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Apollo 11 Gift Guide: Moon Landing Toys and Memorabilia to Celebrate

(Image credit: Lego)

Space fans around the world are celebrating the 50th anniversary of the Apollo 11 moon landing (opens in new tab) this month. NASA astronauts Neil Armstrong and Buzz Aldrin became the first people to set foot on the moon on July 20, 1969, four days after they launched on their historic mission. 

To help you celebrate the Apollo anniversary, Space.com has rounded up some of the coolest Apollo toys, gifts and accessories for "lunatics" looking for lunar landing memorabilia. Be sure to also check out our Apollo 11 books guide (opens in new tab) and our list of Apollo anniversary events.   

Related: Apollo 11 at 50: A Complete Guide to the Historic Moon Landing

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Lego Ideas NASA Apollo Saturn V | $120 on Amazon (opens in new tab)

This 1,900-piece Lego set comes with everything you need to recreate a lunar landing: the Saturn V rocket, lunar lander and command/service module. It also includes stands so you can display your creation! See photos of the set here (opens in new tab).

 

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Lego Apollo 11 Lunar Lander | $100 from Lego (opens in new tab)

Lego teamed up with NASA to make this special Apollo anniversary building set. The 1,087-piece kit includes the "Eagle" lunar module that brought Neil Armstrong and Buzz Aldrin to the lunar surface on July 20, 1969. Read the full story here (opens in new tab).
 

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Celestron Telescope Bundle | $60 on Amazon (opens in new tab)

For this special Apollo 50th anniversary bundle, Celestron's classic beginner telescope features a real photo of the moon. The 76-mm reflector telescope comes with two eyepieces, a moon-gazing guide and a commemorative Apollo 11 coin. 

 

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Apollo Mini Messenger Bag | $39 on Amazon (opens in new tab)

This messenger bag features a replica of the moon maps that NASA's Apollo astronauts used. Landing sites for all the Apollo missions as well as the lunar features are labeled on the maps. The bag is big enough to hold a 13-inch laptop.

 

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3D Apollo Model Kits | $25 on Amazon (opens in new tab)

Metal Earth, a company known for its tiny, shiny model kits, is offering a special combo of Apollo sets for the 50th anniversary. You can get the lunar and command modules as well as the Saturn V rocket for $25 on Amazon.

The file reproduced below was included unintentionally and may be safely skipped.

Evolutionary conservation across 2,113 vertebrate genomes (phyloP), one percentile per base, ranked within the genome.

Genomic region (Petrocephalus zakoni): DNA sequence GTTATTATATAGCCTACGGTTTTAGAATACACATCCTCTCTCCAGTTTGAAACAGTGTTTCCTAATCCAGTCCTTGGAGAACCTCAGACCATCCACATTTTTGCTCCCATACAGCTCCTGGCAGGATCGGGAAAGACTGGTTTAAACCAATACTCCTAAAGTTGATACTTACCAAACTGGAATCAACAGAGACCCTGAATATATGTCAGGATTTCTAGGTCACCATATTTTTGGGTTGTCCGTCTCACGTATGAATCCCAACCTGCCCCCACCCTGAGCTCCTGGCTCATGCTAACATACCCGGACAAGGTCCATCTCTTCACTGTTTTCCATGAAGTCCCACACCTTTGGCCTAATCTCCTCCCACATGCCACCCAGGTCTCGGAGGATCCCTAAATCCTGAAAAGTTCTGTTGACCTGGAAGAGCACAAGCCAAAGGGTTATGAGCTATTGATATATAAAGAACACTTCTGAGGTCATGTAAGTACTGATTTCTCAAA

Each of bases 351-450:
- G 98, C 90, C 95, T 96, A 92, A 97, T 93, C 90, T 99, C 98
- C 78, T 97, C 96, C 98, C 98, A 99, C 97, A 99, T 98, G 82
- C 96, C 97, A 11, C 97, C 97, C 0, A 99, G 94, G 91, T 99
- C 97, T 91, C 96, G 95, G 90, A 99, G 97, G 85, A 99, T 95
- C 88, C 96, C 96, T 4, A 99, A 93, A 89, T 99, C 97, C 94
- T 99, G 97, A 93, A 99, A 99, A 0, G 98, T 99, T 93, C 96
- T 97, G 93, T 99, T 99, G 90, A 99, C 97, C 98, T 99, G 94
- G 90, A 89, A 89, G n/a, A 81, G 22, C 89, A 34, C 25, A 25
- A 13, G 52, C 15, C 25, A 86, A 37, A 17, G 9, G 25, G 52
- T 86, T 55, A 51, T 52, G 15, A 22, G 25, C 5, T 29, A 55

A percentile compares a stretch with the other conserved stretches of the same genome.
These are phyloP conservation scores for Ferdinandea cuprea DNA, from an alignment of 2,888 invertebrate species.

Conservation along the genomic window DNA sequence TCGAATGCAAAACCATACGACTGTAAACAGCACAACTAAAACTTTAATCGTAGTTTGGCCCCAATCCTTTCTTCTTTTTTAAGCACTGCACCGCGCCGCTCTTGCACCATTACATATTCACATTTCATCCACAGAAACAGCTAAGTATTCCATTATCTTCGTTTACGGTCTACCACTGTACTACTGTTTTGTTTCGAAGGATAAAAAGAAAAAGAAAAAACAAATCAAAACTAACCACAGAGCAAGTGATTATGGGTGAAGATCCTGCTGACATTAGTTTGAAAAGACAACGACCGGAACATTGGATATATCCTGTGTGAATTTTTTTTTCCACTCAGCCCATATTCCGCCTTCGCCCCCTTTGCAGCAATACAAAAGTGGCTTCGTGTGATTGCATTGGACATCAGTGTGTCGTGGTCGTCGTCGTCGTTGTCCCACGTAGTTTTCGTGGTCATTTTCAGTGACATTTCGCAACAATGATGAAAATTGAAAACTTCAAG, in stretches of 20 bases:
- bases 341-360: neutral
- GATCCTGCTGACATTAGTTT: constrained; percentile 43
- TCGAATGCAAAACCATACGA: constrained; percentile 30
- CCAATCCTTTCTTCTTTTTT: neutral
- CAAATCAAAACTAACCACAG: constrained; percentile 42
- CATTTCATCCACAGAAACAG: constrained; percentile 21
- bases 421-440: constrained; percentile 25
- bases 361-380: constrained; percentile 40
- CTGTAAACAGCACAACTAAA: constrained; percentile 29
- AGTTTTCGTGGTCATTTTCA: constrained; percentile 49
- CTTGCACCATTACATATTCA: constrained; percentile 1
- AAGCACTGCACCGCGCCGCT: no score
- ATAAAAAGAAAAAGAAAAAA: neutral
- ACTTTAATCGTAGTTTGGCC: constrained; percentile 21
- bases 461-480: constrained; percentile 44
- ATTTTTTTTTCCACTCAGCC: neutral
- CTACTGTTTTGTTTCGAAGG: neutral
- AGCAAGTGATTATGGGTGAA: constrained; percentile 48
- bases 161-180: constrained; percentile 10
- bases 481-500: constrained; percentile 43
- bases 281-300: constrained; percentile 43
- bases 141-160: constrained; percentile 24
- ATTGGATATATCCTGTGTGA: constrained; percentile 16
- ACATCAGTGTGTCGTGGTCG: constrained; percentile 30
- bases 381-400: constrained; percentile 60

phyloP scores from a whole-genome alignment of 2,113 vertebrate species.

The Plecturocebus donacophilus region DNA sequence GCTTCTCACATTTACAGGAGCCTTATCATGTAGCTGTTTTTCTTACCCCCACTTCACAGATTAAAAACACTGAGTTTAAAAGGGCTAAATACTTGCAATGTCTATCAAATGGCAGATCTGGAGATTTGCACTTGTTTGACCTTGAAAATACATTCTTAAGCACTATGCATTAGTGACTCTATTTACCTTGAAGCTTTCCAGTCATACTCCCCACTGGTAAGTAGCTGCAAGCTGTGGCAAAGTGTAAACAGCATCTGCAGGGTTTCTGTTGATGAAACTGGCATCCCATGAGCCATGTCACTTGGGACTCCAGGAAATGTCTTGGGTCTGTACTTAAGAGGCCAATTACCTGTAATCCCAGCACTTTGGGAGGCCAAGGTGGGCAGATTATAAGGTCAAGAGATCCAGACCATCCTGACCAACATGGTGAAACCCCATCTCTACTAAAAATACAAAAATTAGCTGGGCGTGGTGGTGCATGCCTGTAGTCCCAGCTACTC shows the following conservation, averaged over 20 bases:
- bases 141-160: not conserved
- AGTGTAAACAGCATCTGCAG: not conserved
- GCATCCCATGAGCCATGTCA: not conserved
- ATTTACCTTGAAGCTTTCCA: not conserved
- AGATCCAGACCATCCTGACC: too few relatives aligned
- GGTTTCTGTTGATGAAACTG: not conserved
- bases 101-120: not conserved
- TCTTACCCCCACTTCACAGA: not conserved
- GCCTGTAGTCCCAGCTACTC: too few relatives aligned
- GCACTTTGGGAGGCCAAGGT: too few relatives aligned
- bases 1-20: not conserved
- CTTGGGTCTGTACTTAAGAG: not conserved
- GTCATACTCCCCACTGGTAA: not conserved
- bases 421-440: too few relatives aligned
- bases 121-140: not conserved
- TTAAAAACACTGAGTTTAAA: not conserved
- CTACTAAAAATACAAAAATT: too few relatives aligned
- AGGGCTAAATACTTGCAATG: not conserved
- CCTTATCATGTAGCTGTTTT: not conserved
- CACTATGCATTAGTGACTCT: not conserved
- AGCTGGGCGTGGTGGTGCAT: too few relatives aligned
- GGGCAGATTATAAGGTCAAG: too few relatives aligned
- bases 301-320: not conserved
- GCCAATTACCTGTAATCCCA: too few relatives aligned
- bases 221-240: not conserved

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Apollo 11 Command Module Mug | $25 on Amazon (opens in new tab)

This collectible ceramic mug is modeled after the Apollo 11 command module, "Columbia." It features an astronaut in an Apollo spacesuit looking out the window. 
 

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Apollo 11 Commemorative Silver Dollar | $85 on Amazon (opens in new tab)

Even the U.S. Mint is getting in the Apollo spirit — the entity in charge of producing the nation's currency has created a special line of Apollo 11 50th anniversary coins. This silver dollar is $85 on Amazon, but there are six other types of Apollo anniversary coins in the collection ranging in price from $30 to $460. You can explore the entire collection here (opens in new tab)
 

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Oreo Marshmallow Moon Cookies (opens in new tab)

These limited edition Oreo Marshmallow Moon cookies have special moon-themed designs, and the packaging glows in the dark! This 10.7-ounce package is $8 on Amazon, but you can also find it in stores (opens in new tab). Read more about the cookies here (opens in new tab).
 

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Hanneke Weitering
Hanneke Weitering

Hanneke Weitering is an editor at Space.com with 10 years of experience in science journalism. She has previously written for Scholastic Classroom Magazines, MedPage Today and The Joint Institute for Computational Sciences at Oak Ridge National Laboratory. After studying physics at the University of Tennessee in her hometown of Knoxville, she earned her graduate degree in Science, Health and Environmental Reporting (SHERP) from New York University. Hanneke joined the Space.com team in 2016 as a staff writer and producer, covering topics including spaceflight and astronomy. She currently lives in Seattle, home of the Space Needle, with her cat and two snakes. In her spare time, Hanneke enjoys exploring the Rocky Mountains, basking in nature and looking for dark skies to gaze at the cosmos.